Marcia Pally

Writing about religion, politics, and culture

Machiavelli on the Potomac: What Will Donald Trump Do Now?

Machiavelli on the Potomac:

What Will Donald Trump Do Now?

Marcia Pally is a Professor at New York University in Multilingual Multicultural Studies and a permanent Fellow of the New York Institute for the Humanities. Her most recent book is Commonwealth and Covenant: Economics, Politics, and Theologies of Relationality.

How did he become a candidate? Why did he get elected? What’s he going to do? Three questions of the Trump wonder.

Last November, I noted that Trump won by tapping into America’s civil religion of anti-authoritarian suspicion of government – by directing anger about working- and middle-class economic squeeze to Americans’ faith in “small government” as the answer to what ails ya’. When things go wrong, throw the bastards out, especially the bastards in Washington.

Good things come of this: a critique of inherited privilege and status quo ways of thinking, for instance. Obama too campaigned on “change.” In 2008, it was throw the Bush bastards out.

But with suspicion of government may also come an uncritical populism: throw the bastards out and bring in the new – but which “new”? Taking the nation in what direction?

Wariness of government is a faith that goes back to the earliest settlers fleeing centralization and persecution by European states and state churches, and it continued through Jeffersonian and Jacksonian politics, across the frontier, to present suspicion of Washington.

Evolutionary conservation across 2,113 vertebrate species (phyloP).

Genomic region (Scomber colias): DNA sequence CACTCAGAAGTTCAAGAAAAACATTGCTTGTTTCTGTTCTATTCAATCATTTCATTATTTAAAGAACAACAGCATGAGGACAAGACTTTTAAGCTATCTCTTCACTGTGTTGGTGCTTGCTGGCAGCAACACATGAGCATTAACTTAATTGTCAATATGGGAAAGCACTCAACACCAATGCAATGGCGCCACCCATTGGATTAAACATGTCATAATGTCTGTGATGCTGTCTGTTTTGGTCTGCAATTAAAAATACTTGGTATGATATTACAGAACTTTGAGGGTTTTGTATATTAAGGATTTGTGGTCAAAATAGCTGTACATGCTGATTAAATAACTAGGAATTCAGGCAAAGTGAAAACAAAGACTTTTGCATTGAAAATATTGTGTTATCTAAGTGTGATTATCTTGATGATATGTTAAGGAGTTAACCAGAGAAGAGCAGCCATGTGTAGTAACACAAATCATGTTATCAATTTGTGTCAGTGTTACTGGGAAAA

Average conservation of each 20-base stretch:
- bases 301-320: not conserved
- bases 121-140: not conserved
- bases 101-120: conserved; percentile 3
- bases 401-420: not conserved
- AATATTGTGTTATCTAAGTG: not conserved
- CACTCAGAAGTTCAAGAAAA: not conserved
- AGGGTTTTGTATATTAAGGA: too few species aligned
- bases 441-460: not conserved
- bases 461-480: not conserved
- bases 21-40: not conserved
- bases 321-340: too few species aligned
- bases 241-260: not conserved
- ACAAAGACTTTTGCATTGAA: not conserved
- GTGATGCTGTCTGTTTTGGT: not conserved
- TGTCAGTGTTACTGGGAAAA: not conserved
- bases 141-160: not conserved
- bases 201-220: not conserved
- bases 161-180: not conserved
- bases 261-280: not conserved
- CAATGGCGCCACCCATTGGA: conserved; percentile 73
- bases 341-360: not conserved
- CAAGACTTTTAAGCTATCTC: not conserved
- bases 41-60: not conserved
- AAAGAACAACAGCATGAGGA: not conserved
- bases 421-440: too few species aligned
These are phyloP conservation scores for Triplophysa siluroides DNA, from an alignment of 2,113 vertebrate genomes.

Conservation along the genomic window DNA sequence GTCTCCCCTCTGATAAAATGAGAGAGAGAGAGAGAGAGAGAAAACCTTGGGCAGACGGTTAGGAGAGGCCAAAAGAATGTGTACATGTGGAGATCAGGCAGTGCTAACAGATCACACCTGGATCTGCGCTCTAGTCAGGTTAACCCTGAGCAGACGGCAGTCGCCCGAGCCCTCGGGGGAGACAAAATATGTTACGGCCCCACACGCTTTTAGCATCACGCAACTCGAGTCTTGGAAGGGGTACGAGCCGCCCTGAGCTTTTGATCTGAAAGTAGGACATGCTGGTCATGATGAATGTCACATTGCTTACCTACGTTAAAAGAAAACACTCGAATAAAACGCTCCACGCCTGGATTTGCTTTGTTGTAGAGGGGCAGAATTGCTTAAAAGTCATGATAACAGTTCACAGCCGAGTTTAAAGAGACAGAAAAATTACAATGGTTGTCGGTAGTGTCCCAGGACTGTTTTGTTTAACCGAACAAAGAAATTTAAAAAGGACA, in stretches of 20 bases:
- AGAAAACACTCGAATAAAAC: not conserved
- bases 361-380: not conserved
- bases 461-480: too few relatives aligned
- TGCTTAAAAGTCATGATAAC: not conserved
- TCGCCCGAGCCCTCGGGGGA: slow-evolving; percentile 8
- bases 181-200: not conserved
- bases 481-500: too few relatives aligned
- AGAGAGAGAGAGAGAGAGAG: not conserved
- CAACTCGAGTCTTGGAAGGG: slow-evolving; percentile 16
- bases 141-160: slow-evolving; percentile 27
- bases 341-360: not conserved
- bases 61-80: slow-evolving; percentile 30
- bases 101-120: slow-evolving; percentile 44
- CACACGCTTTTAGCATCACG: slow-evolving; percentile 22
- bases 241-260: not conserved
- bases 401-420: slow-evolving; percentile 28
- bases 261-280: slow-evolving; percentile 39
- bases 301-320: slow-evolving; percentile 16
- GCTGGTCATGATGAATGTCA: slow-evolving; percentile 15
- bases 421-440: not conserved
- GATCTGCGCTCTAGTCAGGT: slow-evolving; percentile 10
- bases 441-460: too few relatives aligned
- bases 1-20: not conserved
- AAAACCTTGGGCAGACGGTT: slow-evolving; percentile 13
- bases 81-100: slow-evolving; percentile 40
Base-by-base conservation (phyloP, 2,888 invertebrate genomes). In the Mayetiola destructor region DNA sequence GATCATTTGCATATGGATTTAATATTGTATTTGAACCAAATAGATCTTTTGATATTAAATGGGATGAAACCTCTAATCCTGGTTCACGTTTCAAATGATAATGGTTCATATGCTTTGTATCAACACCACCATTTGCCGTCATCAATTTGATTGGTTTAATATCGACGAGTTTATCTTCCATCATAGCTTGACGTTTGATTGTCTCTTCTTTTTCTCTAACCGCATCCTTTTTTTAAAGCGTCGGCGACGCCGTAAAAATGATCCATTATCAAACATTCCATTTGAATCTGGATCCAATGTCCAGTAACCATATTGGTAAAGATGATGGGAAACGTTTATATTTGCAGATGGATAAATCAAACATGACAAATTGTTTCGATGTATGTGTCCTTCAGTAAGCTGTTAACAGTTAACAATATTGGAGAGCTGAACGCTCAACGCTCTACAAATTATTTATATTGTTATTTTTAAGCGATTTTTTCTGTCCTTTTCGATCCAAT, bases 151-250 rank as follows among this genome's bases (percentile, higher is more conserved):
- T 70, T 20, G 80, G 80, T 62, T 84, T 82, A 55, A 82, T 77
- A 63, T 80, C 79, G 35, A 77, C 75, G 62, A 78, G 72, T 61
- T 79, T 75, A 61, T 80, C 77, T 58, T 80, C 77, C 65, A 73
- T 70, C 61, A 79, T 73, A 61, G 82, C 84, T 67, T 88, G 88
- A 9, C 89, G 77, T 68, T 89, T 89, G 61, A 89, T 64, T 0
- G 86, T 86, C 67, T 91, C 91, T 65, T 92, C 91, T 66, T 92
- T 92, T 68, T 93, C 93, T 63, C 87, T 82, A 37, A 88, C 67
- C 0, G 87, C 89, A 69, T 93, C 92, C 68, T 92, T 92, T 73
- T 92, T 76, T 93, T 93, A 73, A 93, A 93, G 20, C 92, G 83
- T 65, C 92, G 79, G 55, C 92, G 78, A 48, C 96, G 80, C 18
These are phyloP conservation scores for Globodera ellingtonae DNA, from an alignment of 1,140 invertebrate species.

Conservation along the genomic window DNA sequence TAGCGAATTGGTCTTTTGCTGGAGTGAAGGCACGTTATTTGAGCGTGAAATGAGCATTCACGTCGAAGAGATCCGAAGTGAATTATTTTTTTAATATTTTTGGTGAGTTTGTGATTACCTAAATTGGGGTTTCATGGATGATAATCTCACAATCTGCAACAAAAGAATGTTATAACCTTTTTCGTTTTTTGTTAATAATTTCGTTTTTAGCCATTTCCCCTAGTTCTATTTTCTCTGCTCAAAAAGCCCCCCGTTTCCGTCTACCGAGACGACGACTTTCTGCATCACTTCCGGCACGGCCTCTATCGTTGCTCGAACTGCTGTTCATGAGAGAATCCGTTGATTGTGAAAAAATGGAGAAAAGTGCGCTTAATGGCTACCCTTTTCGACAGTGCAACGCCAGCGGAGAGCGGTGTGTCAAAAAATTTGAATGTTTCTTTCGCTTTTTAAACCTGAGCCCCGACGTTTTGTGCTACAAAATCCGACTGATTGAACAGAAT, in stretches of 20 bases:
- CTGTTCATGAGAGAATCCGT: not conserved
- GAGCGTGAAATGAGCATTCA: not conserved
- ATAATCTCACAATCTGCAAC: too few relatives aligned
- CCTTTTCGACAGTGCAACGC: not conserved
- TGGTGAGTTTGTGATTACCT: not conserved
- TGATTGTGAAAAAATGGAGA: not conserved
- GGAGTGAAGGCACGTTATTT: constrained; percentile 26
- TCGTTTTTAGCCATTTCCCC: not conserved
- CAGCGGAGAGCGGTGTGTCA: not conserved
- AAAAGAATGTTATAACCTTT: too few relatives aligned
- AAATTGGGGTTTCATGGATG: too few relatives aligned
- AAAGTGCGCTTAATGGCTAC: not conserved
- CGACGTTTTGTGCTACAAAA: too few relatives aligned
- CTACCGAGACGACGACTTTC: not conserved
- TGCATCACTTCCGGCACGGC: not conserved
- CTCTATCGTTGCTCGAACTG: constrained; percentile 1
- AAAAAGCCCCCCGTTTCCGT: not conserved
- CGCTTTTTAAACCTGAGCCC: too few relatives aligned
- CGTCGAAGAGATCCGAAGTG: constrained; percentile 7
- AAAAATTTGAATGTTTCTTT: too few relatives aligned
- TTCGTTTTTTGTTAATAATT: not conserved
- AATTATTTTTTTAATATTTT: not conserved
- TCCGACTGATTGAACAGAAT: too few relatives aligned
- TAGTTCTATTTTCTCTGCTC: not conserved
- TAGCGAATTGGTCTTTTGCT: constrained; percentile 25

The size and role of government is the factor that most divides America today. It undergirds the powerful rural-urban divide (rurals preferring small government; urbans, larger) and party divisions. 72% of Democrats and those who lean Democrat see a major role for government in lifting people out of poverty; 36% of Republicans do. 82% of Democrats see government as having a major role in health care; 34% of Republicans do.

It also undergirds opposition to Obamacare: two Supreme Court cases were brought claiming that it violates constitutionally protected freedoms by requiring Americans to buy health insurance (low income earners receive a subsidy for the purchase). That is, the government requirement to buy health insurance abrogates liberty.

And it undergirds America’s gun-rights movement, whose purpose is not to preserve hunting or enhance crime-prevention (as no gun legislation prohibit these) but rather “to protect against the tyranny of our own government,” as a lawyer for the National Rifle Association noted in a 2009 Harvard Law Journal article. In 2009 the executive vice-president of the National Rifle Association, Wayne LaPierre, said: “Our founding fathers understood that the guys with the guns make the rules.”